b) As long as it needed & was worth doing, but about 20mins I guess.
Can't what is wrong with taking your time and experimenting a bit until you get the result you want. I suspect the guy has achieved good shots in camera (You can't turn average ones into superb ones as described by the OP) and I doubt if like many of us he fills his memory card up every time he goes out. You can afford to spend a long time over each image if you have just a few to work with but not if you have several hundred.
Well he is never going to make any money shooting weddings, A rough calculation on 100 wedding shots, Means he would need just over 7 months to process them......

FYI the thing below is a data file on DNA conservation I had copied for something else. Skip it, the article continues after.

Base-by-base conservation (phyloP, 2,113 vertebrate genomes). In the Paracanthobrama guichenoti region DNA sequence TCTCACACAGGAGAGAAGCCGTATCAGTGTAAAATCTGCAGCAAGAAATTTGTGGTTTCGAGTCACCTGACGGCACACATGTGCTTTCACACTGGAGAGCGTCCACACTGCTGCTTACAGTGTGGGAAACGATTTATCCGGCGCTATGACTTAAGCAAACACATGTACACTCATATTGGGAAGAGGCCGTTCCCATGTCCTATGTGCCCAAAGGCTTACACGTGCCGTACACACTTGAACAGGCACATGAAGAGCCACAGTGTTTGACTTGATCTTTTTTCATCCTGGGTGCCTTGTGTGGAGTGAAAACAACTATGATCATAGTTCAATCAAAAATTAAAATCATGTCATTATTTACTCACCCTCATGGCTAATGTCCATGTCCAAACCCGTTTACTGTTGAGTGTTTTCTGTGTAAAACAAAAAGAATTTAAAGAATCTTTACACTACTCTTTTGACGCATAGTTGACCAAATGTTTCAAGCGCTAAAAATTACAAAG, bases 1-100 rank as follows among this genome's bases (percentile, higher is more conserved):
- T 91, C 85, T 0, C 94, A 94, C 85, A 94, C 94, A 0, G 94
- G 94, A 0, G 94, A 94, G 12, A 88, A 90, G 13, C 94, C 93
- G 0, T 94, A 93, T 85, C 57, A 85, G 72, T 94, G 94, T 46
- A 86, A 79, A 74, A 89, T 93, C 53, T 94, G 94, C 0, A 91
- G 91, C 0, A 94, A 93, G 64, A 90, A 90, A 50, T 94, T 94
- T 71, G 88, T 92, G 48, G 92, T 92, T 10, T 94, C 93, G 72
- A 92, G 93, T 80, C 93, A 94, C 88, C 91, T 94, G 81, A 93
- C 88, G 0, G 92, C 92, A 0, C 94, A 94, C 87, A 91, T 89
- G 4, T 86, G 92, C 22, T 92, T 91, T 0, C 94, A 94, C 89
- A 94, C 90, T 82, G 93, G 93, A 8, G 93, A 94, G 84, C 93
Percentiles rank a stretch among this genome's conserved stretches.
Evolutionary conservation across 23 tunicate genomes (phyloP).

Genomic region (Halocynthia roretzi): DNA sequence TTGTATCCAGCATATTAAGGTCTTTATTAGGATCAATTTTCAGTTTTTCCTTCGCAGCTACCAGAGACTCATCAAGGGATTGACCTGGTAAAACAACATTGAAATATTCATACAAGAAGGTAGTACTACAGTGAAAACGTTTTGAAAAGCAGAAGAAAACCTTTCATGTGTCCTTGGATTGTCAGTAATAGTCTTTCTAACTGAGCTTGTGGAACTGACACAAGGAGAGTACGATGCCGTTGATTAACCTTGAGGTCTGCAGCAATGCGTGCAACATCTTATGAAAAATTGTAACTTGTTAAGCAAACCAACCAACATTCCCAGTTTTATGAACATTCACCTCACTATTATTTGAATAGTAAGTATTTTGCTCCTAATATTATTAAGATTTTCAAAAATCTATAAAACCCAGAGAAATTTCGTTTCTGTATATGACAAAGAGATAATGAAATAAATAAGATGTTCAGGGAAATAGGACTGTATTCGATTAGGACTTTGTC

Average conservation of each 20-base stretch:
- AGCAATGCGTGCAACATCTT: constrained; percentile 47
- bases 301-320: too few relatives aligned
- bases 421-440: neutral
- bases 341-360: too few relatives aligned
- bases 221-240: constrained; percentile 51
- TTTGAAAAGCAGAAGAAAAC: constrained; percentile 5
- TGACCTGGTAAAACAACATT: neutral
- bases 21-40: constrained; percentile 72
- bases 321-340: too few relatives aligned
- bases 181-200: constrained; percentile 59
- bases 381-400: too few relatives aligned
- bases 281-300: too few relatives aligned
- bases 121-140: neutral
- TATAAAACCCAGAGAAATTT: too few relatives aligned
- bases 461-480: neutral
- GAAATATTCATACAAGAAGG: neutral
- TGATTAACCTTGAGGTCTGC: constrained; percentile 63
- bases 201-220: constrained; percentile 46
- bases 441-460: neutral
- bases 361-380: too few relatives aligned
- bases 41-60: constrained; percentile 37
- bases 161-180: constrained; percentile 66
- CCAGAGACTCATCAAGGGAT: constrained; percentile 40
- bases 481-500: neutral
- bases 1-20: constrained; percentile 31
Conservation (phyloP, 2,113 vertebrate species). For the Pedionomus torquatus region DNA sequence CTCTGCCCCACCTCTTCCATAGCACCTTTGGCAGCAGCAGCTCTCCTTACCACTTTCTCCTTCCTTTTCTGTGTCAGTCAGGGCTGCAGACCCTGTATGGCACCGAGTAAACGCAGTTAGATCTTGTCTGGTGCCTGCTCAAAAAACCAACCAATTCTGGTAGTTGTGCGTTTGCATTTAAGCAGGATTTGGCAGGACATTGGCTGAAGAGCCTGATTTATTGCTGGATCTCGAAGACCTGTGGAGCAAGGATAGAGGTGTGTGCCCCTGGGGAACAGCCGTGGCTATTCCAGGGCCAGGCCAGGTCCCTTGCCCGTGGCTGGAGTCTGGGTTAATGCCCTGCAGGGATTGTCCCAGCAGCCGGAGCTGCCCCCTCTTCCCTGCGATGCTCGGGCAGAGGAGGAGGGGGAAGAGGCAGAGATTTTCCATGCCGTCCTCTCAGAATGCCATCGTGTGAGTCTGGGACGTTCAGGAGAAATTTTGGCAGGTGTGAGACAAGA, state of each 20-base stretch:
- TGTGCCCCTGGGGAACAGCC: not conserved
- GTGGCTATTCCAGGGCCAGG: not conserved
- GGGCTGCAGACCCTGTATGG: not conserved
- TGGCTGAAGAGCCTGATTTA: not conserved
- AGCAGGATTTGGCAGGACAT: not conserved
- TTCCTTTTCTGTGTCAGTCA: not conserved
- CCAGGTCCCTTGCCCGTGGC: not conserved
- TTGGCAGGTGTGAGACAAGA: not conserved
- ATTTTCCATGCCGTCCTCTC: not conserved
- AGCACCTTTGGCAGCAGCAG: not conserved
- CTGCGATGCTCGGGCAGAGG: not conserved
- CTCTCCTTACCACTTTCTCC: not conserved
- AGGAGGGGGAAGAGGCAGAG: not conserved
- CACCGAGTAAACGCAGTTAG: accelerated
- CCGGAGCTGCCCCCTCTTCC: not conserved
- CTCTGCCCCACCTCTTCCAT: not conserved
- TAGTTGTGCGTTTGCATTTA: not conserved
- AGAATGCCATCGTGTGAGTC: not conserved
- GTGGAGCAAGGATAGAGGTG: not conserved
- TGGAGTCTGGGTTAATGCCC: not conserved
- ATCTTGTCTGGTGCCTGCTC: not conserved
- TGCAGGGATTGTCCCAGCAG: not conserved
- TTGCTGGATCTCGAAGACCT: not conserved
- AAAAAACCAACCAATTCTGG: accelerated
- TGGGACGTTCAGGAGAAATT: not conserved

If he streamlined his wokflow, He might get 2 weddings a year done.....
Assuming he wants to make around £50k per year, Thats £25k per wedding.........
No matter how good he is, 25k wedding shoots are a little thin on the ground.....!!!
But you don't know, He might be struggling with an old Windows 95 machine and 128mb of ram, That might slow his workflow a tad.....
On the other hand he might be polishing each and every pixel, Who knows.....
One thing is for sure, He probably don't get out much......
Just how long is a piece of string.....???
Quote: One thing is for sure, He probably don't get out much......
A - bleedin' Men!
Seriously if they were that crap in the first place just go out and shoot something better! It was only for the RPS it's not like a wedding or event when you only get one chance to get the image..
I feel I must comment on that.
I seriously do not think they were in any sense "crap in the first place". I got the feeling he was an inspired photographer who intuitively took great compositions and was thoroughly competent with his camera.